Assessing Jon Rahm’s place among the game’s greats

Scottie Scheffler, Jon Rahm, Masters,Syndication: USA TODAY
Scottie Scheffler, Jon Rahm, Masters,Syndication: USA TODAY /

With a second Major championship on his resume, Jon Rahm has moved himself among the 50 greatest golfers in history for peak performance.

The 2021 U.S. Open champion added the 2023 Masters to his trophy case Sunday. Rahm won by four strokes over Phil Mickelson and Brooks Koepka, shooting a steady, nearly flawless 69.

By historical standards, it was not an especially memorable Masters showing. Rahm’s winning margin translated to 2.37 standard deviations better than the four-round field average, making it only the 26th most exceptional Masters of the 87 that have been played.

But was enough to improve Rahm’s peak average from its previous -1.50 to -1.64, and that ties him with Lee Trevino and Doug Ford for the 38th-best peak resume in Major championship history.

(For those unfamiliar with how a peak rating is calculated, here’s a brief description. A player’s peak score consists of the average of his 10 best showings in Majors over his best period of five consecutive seasons. Those wishing a more detailed explanation may consult “The Hole Truth,” by me.)

In the five-year period since 2019, Rahm has six Major top 10s in addition to his two victories. Three of those were top fives: a T3 at the 2019 U.S. Open, a T5 at the 2021 Masters, and a T3 at the 2021 British Open.

What his Masters win really did for Rahm, aside from the title, the green jacket that goes with it, and his elevation to world No. 1, was position him to further ascend the ranks of the game’s greats if he can use this victory as a springboard.

Let’s be optimistic. Were Rahm to follow up on his Masters win with one more championship plus a top five and a top 20 in the three remaining Majors, it’s possible to project him climbing into the all-time top 25 for peak performance.

He could also break comfortably into the top 60 all-time for career performance, which would be a neat feat given that he is not yet 30.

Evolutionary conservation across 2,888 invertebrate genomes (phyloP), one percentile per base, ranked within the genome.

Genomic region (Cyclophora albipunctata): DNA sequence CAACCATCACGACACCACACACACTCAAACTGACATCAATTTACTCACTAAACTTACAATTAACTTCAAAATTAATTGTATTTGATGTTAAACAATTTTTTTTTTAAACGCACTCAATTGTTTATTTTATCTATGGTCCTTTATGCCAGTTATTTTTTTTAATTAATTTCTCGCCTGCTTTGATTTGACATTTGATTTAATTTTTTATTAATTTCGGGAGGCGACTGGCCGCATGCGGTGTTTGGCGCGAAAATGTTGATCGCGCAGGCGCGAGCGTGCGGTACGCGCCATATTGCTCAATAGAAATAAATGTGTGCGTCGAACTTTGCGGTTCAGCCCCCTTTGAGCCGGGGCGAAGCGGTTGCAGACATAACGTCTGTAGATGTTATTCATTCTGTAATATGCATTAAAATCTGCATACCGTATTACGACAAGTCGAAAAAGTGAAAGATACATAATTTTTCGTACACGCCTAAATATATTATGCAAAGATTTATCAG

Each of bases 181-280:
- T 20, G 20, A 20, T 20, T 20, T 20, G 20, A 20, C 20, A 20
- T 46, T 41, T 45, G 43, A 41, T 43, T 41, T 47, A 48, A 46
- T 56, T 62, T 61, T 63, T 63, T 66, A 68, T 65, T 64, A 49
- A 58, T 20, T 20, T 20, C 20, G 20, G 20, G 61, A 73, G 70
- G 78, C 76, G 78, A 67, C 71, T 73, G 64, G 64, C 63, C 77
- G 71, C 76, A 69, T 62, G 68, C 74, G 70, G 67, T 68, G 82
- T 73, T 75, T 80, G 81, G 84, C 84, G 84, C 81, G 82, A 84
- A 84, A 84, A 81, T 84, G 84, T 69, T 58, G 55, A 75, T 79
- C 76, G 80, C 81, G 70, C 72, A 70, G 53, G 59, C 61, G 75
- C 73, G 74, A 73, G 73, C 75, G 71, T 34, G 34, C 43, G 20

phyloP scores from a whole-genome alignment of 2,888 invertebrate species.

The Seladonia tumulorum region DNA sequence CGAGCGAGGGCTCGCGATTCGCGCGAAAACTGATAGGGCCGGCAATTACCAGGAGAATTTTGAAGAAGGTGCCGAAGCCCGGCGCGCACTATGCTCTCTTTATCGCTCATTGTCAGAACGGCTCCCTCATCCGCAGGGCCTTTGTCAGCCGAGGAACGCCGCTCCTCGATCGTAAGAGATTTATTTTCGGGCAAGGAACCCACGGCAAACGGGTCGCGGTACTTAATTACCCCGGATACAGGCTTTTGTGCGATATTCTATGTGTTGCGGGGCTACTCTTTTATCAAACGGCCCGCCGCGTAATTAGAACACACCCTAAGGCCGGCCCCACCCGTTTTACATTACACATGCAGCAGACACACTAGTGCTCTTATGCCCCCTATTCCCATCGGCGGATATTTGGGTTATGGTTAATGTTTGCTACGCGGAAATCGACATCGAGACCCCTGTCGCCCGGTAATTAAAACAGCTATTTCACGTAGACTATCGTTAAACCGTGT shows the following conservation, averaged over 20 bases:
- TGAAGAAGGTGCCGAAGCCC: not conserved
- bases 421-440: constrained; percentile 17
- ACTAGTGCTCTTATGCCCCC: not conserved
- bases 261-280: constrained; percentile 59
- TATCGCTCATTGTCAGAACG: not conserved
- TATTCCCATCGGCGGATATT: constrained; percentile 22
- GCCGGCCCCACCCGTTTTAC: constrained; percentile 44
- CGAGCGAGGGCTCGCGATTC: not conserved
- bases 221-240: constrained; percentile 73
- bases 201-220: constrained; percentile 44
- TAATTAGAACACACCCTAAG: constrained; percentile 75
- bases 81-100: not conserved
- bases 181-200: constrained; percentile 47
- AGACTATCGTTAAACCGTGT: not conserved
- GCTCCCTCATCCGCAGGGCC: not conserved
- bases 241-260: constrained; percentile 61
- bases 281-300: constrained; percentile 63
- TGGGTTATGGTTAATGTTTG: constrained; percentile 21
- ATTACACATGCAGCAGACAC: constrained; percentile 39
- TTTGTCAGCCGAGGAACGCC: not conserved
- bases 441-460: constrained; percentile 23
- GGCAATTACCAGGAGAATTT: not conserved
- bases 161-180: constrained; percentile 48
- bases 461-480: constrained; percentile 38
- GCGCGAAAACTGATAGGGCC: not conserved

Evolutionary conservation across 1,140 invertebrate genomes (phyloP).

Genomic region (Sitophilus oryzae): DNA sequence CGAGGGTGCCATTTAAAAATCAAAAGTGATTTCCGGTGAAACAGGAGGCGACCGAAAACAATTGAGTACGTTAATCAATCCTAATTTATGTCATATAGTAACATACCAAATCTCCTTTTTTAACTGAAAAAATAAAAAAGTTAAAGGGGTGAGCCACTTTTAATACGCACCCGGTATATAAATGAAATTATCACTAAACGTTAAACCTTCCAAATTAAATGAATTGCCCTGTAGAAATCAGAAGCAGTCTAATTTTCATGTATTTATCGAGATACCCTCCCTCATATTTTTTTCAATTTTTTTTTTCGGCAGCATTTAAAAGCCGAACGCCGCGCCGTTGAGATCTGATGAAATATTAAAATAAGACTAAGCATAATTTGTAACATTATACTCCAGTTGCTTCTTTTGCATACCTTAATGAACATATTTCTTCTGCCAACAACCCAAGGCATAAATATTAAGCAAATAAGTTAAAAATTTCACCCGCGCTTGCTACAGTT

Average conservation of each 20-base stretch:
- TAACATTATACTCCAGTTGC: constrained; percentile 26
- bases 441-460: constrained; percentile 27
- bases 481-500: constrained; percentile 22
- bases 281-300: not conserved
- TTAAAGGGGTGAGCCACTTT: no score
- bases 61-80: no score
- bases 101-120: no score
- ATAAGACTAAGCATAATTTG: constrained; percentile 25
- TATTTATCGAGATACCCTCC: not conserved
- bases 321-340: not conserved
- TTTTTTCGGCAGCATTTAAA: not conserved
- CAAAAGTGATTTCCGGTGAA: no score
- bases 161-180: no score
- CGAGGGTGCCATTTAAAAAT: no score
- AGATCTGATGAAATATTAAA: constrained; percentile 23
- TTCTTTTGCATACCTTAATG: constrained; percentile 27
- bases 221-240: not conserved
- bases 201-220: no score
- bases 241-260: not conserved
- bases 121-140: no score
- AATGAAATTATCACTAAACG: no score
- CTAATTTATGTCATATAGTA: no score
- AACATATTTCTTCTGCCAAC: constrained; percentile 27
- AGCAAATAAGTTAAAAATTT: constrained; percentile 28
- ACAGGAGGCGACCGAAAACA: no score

For perspective, the 23 through 25 spots on the all-time peak performance list are presently held by J.H. Taylor, Seve Ballesteros, and Willie Anderson, a trio owning a collective 13 Major titles. It’s rare air indeed.

There’s no guarantee, of course, that Rahm will follow up his Masters title with more Major success. Although he does have two Major wins plus eight other Major top 10s since turning pro in 2017, most of his successes have been of the plodding, unspectacular variety.

Based on the standard deviation of his variance from the tournament average.

This Masters win was Jon Rahm at his Major peak.

In his 2021 U.S. Open victory, he measured 2.24 standard deviations better than the field average, a performance level that will usually – but not necessarily – win.

In 2022, he finished outside the top 10 in all four Majors, with scores that only equaled or — worse yet — exceeded the field average in both the Masters and PGA.

Still, Rahm was easily the biggest mover in a Masters that failed to do much for the reputations of a lot of the current game’s greats.

I use two separate and distinct rating systems to measure player performance across generations: peak and career. The peak rating was explained above; the career rating is simply the sum of the standard deviations of a player’s performances in all professional Major starts through his 50th birthday.

The table below shows how the tournament outcome affected the all-time career rankings of several of the current greats.

Player                                Finish                    Was ranked                        Now ranked

Rory McIlroy                      cut                            38th                                          44th

Brooks Koepka                  T2                             54th                                          47th

Jordan Spieth                     T4                             60th                                          55th

Scottie Scheffler               T10                           86th                                          82nd

Jon Rahm                            1st                            95th                                          83rd

Dustin Johnson                  T48                          94th                                         100th

Patrick Reed                       T4                            133rd                                       129th

Cameron Smith                  T34                         136th                                       136th

Bryson DeChambeau       cut                           139th                                       144th

Jon Rahm as expected made the biggest move, up 12 spots. But Koepka, Spieth, Reed, and Scheffler were the only others to make even marginal improvements to their career reputations this weekend.

Several of the game’s notables, among them Rory McIlroy, Dustin Johnson, and Bryson DeChambeau, went the other way.

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McIlroy still ranks second behind Tiger Woods among active players on the all-time career list, but Koepka made up significant ground on him at Augusta. Historically the two are now effectively at the same level.